Circuitt, Cirket, Serkitt, Sirkett, Surkett : John de Suthcote 1297 MinAcctCo (Herts). The rare Bedfordshire Cirket, formerly Surcot, Surcoate, etc., derives from Southcott in Linslade (Bk), Surcote 1826, now pronounced Cirket, or from a lost Southcott in Stone (Sircotes 1511 PN Bk 80, 165). The Berkshire Southcot occurs as Circuit c1728 (NQ 196). The surname may also be a nickname from the surcoat: John Surcote 1327 SRSf.

Clack

: Clac de Fugelburne c975 LibEl (C); Godwinus Clec 1086 DB (W); Godricius Clacca 1169 P (Berks); Simon Clac 1327 SRSo. OE Clacc or ODa Klak surviving as Clak in Lincolnshire temp. Hy 2 (Gilb), 1193 FF (L). The surname must sometimes be metonymic for Clacker: Walter le Clackere Ed 1 Malmesbury, Roger Clackere c1250 AD iv (W). This may be a nickname ‘chatterer’, from ME clacken (a1250 MED), or for a miller, from the clack or clatter of his mill, or for a bell-ringer, though these senses are not recorded until much later. cf. William Clacyere ‘belleyetere’ (c1425 Building 327), bell-founder.

The dictionary 665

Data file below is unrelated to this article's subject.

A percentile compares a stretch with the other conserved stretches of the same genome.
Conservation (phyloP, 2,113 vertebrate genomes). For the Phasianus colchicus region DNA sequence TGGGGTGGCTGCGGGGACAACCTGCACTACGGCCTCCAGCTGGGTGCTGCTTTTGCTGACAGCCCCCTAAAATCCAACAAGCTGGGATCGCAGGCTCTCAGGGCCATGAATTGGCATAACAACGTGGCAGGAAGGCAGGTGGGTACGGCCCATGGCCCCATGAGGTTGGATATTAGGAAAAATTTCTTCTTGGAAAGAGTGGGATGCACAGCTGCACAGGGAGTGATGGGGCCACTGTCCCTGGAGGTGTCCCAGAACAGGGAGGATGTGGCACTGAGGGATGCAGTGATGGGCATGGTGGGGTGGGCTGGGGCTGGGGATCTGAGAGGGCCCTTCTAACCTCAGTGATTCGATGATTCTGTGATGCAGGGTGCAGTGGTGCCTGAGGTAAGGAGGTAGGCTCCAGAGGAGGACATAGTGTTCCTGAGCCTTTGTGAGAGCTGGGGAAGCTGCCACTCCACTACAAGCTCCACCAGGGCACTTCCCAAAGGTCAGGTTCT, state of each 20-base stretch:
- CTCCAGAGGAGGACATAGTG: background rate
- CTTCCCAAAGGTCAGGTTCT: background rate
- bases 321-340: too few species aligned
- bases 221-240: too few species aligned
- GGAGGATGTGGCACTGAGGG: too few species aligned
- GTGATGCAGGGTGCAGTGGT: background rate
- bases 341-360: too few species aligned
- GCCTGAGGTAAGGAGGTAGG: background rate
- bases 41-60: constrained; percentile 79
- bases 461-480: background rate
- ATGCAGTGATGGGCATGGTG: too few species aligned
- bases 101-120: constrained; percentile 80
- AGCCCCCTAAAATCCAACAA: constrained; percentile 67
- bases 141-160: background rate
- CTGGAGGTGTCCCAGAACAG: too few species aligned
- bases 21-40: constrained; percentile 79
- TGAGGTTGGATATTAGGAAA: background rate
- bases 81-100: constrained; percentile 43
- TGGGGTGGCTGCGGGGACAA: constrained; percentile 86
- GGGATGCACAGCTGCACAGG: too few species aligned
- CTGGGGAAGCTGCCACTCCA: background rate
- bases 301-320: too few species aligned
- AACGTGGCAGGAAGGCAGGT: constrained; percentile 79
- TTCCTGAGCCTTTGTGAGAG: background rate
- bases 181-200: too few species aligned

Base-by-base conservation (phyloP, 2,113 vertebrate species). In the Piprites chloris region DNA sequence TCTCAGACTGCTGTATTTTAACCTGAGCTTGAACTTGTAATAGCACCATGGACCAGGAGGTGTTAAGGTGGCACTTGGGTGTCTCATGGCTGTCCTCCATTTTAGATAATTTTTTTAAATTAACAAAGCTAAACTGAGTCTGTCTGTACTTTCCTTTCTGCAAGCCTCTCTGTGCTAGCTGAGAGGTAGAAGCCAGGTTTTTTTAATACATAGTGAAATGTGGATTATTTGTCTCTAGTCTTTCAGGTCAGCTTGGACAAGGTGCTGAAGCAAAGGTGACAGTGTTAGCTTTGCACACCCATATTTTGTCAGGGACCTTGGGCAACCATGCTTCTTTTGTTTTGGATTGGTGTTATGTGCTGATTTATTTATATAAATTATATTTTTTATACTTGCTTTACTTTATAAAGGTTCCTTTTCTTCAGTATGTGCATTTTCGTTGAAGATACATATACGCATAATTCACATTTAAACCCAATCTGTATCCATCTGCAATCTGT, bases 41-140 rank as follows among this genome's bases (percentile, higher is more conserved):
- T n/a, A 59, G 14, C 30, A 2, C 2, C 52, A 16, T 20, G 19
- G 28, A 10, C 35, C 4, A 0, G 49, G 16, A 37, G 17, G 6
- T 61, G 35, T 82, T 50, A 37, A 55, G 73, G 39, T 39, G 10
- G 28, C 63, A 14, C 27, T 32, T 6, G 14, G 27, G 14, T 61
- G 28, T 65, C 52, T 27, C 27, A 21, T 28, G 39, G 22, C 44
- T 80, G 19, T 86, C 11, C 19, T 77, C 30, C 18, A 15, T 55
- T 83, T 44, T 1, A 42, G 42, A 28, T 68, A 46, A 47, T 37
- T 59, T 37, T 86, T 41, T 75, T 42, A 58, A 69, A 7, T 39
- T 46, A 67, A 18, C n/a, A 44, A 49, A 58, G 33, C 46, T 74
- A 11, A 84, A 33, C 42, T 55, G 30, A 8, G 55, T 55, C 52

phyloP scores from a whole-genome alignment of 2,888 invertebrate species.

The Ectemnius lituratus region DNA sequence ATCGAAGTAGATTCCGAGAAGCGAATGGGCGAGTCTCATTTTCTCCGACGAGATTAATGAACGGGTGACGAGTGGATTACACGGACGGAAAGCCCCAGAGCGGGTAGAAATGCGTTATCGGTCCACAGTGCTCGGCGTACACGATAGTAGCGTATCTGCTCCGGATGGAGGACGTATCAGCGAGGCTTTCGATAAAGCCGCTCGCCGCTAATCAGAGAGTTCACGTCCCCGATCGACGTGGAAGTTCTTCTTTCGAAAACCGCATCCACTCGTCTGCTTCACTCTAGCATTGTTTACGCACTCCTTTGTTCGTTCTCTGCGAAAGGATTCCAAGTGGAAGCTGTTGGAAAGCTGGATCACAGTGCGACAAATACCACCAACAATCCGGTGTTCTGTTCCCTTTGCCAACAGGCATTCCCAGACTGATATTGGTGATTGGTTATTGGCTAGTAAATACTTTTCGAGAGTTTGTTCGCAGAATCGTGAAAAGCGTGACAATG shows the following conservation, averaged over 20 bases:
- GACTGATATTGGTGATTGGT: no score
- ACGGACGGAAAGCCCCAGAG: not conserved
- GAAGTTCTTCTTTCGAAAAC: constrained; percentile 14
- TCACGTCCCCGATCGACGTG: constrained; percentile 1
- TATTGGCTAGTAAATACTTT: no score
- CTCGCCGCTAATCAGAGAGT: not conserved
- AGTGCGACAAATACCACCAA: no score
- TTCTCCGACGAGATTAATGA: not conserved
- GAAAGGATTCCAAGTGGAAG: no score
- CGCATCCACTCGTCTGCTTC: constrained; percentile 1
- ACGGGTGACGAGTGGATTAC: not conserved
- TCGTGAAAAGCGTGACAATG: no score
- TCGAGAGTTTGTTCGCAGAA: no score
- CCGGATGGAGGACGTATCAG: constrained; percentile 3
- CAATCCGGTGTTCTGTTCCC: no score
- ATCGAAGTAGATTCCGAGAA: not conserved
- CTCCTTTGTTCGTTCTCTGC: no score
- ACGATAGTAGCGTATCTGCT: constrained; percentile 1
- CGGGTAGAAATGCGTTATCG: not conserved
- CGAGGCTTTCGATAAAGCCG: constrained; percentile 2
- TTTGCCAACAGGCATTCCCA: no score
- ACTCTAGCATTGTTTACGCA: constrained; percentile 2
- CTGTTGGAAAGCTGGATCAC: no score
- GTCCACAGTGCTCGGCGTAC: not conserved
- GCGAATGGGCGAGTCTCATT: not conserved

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: MacLiag 1014, Gilla Macliag 1173, MacClewage 1511, Cloage 1601, Claige 1622, Clague 1655 Moore. Ir and Manx MacLiaigh ‘son of the leech’ (liagh).

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: Simon Clapp’, Cloppe 1206 Cur (O); Adam, Godard, William le Clop 1219 AssY, 1222 Cur (C), 1227 AssBeds; Laurence Clappe 1230 P (O); John Clap 1327 SR (Ess). There is no evidence for the post-Conquest use of OE Clappa which has been suggested as the source of this name. Le Clop is a nickname, identical with OE *clop ‘lump, hillock, hill’ which, Ekwall has shown, is found in the common place-names Clapham, Clapton and Clopton. In some of these, Clop- had become Clap- early in the 13th century. The surname means ‘bulky, heavily-built’.